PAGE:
Articles from June 2016

Vertical Farming

Odds are this isn’t like other farms you’re used to. Located in a warehouse in an urban New Jersey neighborhood,  Aerofarms grows crops year-round without using soil or sunlight. The company has an ambitious goal: to grow high-yielding crops using economical methods that will provide locally sourced food to the community.

“We need a new way to feed our planet. Aerofarms presents one of the solutions to do so. Here we can grow in cities, in warehouses in cities, so we’re close to where the mouths are, reducing those transport miles and basically do more with less. That’s what we need to do. We use to grow our plants, about 95 percent less water to grow the plants, about 50 percent less fertilizer as nutrients and … zero pesticides, herbicides, fungicides“, says David rosenberg, CEO of Aerofarms.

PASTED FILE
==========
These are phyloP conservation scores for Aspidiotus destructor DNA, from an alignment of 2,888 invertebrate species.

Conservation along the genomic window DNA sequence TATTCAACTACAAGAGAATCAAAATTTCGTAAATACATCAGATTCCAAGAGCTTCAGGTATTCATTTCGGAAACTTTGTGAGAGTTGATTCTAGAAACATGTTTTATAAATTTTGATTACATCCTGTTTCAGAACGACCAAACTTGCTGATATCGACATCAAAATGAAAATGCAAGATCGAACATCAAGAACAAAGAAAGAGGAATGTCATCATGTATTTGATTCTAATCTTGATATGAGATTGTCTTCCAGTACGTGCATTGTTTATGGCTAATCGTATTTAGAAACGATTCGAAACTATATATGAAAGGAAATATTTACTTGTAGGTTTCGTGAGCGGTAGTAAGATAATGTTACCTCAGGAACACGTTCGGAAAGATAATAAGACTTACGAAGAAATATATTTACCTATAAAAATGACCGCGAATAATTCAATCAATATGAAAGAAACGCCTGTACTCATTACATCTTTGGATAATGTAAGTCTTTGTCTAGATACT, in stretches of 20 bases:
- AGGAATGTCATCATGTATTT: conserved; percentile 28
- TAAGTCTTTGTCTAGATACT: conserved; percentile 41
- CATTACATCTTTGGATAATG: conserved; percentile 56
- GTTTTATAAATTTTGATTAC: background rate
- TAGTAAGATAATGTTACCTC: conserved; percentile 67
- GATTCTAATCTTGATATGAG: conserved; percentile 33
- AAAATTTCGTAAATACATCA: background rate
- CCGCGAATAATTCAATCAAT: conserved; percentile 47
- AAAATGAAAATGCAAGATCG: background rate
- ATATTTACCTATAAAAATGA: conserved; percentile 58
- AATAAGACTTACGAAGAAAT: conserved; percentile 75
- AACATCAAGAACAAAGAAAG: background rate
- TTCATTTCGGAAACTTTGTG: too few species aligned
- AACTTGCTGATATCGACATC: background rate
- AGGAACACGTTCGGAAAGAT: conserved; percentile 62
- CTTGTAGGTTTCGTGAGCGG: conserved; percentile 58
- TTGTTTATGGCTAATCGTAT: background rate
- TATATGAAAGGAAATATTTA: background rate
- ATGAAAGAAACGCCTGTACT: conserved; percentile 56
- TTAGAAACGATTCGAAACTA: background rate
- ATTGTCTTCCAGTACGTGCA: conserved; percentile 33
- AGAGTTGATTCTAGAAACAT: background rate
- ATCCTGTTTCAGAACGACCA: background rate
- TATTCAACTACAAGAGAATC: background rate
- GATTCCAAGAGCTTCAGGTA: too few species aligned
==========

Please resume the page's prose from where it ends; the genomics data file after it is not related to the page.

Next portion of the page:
Inside, the 30,000 square foot building (2,800 square meter) are crops of kale, arugula and watercress illuminated by rows of light emitting diodes, or LED lamps, and planted in white fabric made from recycled water bottles. The levels of light, temperature and nutrients reaching each plant in the tall columns are controlled using what AeroFarms describes as a patented growing algorithm.

We can take that exact same seed for leafy greens that out in the field can take 30-45 days to grow and grow it in 12-16 days. It’s always about optimizing. We’re giving it the right nutrients. So we’re looking at the macro nutrients, the micro nutrients, we are adjusting based on the plant variety, the stage of maturation, and we’re able to again, deliver a higher quality product more consistently all year round“, says co-founder and Chief marketing officer Marc Oshima.